Reef Safe Sunscreen

Reef Safe Sunscreen
Anne Jorgenson

Whether or not sunscreen is actually reef safe depends on the ingredients, not the label.

In May of 2018, Hawaii became the first state to ban sunscreens that use oxybenzone and octinoxate, two ingredients studies have shown are toxic to coral. The law went into effect January 1, 2021, and was passed in an effort to protect reefs around the archipelago.

Coral reefs occur in less than one percent of the ocean yet support an estimated 25% of all ocean species. Coral reefs need salt water to survive and thrive in warm, clear waters where the sun is able to filter through. Due to these conditions, humans closely interact with coral more often than not.

Currently, an estimated 75% of coral reefs globally are threatened due to local human activity and climate change. Studies have shown that both oxybenzone and octinoxate increase the likelihood of coral bleaching, severely impacting its resilience to rising ocean temperatures. Additionally, oxybenzone can cause deformities, DNA damages to the coral itself, and death once deposited in the water.

This is especially important because without juvenile coral, reefs would remain unable to repopulate, so avoiding toxic chemicals in sunscreens such as these will assist in the efforts to preserve coral reefs.

SPF is an important part of any time spent outdoors so this begs the question, what sunscreens can you use?

Keep an eye out for non-nano mineral sunscreen. UV blocking ingredients such as zinc oxide and titanium dioxide are safe to wear, and as long as the particles are non-nano, coral will be unable to ingest anything that washes off due to the size.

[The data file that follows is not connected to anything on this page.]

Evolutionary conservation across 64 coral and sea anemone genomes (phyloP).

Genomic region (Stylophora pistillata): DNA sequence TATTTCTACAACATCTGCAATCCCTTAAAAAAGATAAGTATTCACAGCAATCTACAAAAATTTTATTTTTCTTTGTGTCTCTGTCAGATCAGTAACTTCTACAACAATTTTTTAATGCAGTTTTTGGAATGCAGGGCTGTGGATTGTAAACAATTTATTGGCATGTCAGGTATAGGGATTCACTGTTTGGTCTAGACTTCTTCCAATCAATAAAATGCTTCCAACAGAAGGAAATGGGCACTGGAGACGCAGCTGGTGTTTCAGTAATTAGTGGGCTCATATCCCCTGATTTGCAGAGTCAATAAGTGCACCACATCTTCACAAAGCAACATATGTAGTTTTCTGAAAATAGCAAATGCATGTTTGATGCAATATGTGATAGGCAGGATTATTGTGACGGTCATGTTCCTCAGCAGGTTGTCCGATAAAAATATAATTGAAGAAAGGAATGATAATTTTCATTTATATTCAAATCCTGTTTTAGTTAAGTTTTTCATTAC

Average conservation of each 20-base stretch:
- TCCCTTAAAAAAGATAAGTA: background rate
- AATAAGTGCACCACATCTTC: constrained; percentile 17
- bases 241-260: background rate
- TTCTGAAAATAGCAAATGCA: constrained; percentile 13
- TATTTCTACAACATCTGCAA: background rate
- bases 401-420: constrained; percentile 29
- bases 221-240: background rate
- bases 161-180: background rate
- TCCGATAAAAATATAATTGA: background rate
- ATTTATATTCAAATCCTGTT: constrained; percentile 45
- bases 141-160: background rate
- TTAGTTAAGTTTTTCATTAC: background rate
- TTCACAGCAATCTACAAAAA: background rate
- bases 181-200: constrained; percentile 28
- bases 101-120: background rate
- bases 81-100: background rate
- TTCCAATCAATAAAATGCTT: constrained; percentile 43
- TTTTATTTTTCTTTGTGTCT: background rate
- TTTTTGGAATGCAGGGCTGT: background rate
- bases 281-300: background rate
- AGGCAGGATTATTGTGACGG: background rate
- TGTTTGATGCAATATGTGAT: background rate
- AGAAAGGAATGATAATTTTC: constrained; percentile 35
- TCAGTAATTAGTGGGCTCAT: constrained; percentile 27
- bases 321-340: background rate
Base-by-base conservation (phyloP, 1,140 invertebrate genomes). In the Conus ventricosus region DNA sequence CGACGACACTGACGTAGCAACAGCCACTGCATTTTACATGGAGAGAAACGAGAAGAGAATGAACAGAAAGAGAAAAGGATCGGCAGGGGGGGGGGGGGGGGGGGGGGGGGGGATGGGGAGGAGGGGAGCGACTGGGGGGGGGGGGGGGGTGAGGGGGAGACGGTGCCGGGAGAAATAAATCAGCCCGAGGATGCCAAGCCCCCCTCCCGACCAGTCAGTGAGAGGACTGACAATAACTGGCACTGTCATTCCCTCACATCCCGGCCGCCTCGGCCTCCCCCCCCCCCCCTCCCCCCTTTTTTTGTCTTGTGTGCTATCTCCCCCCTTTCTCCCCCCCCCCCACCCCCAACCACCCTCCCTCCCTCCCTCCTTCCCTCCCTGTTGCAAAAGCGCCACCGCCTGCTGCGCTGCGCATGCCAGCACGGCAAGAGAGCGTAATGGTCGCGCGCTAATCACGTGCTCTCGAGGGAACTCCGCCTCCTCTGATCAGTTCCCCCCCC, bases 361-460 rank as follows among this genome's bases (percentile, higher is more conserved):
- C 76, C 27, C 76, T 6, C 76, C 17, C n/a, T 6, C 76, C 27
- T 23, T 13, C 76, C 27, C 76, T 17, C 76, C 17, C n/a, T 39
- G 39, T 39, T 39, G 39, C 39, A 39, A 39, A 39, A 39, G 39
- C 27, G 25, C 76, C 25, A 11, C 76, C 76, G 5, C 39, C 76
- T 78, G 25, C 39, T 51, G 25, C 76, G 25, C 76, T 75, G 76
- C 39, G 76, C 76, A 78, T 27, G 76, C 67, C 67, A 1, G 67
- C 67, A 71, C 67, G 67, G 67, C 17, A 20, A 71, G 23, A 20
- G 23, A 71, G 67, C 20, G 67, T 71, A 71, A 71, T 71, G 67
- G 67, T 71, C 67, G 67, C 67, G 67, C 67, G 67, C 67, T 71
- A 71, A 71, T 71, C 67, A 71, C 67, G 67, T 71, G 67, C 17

March of 2021 a new piece of legislation was proposed in order to further protect coral reefs in the state.  The law pushes to ban any sunscreens that contain avobenzone or octocrylene, chemicals that studies have shown (respectively) to lower coral’s resilience against rising ocean temperatures and impact human hormones and harm marine animals.

Here are five reef-safe sunscreens we recommend that use non-nano zinc oxide as the active ingredient.

    A local brand, this Kahului based company uses fully biodegradable and compostable packaging.

    The founder of this brand was an ocean lifeguard before discovering the harmful effects of some chemical sunscreens to both human and marine life. The active ingredient of the Face + Body SPF is 23% non-nano zinc oxide.

    An Australian based company, Blue Lizard uses a range of ingredients to be favored by dermatologists as well as environmentalists.

    Another Maui based company, this product is both plant based and cruelty free.

    A fragrance free formula, this new sunscreen is enriched with calendula and shea butter in order to simultaneously moisturize.

The cliff notes:

- Avoid any sunscreens with oxybenzone, octinoxate, avobenzone or octocrylene.

- Non-nano zinc oxide and titanium dioxide are your friend.


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